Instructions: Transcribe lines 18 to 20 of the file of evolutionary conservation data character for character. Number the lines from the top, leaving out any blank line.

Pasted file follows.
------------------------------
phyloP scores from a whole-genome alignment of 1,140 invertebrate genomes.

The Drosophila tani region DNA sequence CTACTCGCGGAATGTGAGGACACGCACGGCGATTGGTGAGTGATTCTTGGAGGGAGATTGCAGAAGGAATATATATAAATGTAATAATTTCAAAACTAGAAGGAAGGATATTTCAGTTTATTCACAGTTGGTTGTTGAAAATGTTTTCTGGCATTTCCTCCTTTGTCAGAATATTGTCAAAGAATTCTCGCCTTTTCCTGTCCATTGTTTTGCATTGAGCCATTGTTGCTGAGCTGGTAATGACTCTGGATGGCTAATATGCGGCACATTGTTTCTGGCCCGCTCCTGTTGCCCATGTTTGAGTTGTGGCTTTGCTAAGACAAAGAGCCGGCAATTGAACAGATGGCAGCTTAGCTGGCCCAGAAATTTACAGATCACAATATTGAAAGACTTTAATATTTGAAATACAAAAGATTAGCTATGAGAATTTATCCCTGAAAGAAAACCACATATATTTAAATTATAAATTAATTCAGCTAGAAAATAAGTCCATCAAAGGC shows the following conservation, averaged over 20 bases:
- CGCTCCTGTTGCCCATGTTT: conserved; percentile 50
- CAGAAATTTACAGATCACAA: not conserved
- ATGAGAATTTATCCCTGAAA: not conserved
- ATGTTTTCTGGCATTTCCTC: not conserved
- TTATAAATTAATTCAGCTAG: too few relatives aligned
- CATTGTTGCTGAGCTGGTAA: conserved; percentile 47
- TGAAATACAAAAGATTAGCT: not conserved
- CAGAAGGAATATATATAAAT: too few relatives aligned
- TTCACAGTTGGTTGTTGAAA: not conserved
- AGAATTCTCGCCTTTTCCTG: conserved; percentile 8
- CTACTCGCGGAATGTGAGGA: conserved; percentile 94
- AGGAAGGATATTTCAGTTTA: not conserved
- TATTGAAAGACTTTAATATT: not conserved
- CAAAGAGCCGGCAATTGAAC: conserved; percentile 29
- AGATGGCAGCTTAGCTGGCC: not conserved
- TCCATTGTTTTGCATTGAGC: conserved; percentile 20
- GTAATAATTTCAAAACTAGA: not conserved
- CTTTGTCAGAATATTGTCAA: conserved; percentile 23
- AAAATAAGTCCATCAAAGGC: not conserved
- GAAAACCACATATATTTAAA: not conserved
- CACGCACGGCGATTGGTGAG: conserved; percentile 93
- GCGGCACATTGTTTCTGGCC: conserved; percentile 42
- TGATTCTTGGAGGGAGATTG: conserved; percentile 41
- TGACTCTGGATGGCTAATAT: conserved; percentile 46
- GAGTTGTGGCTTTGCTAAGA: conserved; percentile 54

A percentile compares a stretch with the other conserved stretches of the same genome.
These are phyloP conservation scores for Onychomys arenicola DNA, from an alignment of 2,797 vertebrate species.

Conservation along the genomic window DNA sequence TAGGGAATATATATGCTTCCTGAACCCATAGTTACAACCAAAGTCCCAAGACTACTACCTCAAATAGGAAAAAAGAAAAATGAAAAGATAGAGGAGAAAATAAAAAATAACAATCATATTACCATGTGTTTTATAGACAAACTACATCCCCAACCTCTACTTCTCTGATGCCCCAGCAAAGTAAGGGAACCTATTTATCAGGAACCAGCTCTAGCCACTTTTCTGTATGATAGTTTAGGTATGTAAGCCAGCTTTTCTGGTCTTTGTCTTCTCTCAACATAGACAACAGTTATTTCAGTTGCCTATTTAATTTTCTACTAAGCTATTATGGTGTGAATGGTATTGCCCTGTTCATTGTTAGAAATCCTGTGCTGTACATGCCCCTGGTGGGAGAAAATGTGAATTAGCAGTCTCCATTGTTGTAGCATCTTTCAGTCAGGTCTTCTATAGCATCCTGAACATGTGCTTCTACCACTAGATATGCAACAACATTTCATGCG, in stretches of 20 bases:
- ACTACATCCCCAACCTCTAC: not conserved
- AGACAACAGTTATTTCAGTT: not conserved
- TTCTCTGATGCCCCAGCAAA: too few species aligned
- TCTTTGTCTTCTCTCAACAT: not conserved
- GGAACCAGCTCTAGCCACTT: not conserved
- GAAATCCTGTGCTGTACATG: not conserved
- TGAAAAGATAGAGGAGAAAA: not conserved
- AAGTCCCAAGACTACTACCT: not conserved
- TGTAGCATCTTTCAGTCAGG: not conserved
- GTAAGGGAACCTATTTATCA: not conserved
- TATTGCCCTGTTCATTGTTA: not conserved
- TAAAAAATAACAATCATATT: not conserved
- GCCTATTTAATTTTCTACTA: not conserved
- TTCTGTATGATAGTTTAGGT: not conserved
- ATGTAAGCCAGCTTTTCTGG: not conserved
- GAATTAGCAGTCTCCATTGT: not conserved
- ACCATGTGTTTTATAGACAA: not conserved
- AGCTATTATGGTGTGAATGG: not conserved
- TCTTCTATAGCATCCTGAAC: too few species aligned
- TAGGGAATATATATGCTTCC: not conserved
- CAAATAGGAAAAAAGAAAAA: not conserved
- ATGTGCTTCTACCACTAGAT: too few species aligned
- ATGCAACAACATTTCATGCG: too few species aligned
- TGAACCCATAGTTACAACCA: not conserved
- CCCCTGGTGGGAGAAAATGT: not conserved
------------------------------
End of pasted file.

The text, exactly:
- TCCATTGTTTTGCATTGAGC: conserved; percentile 20
- GTAATAATTTCAAAACTAGA: not conserved
- CTTTGTCAGAATATTGTCAA: conserved; percentile 23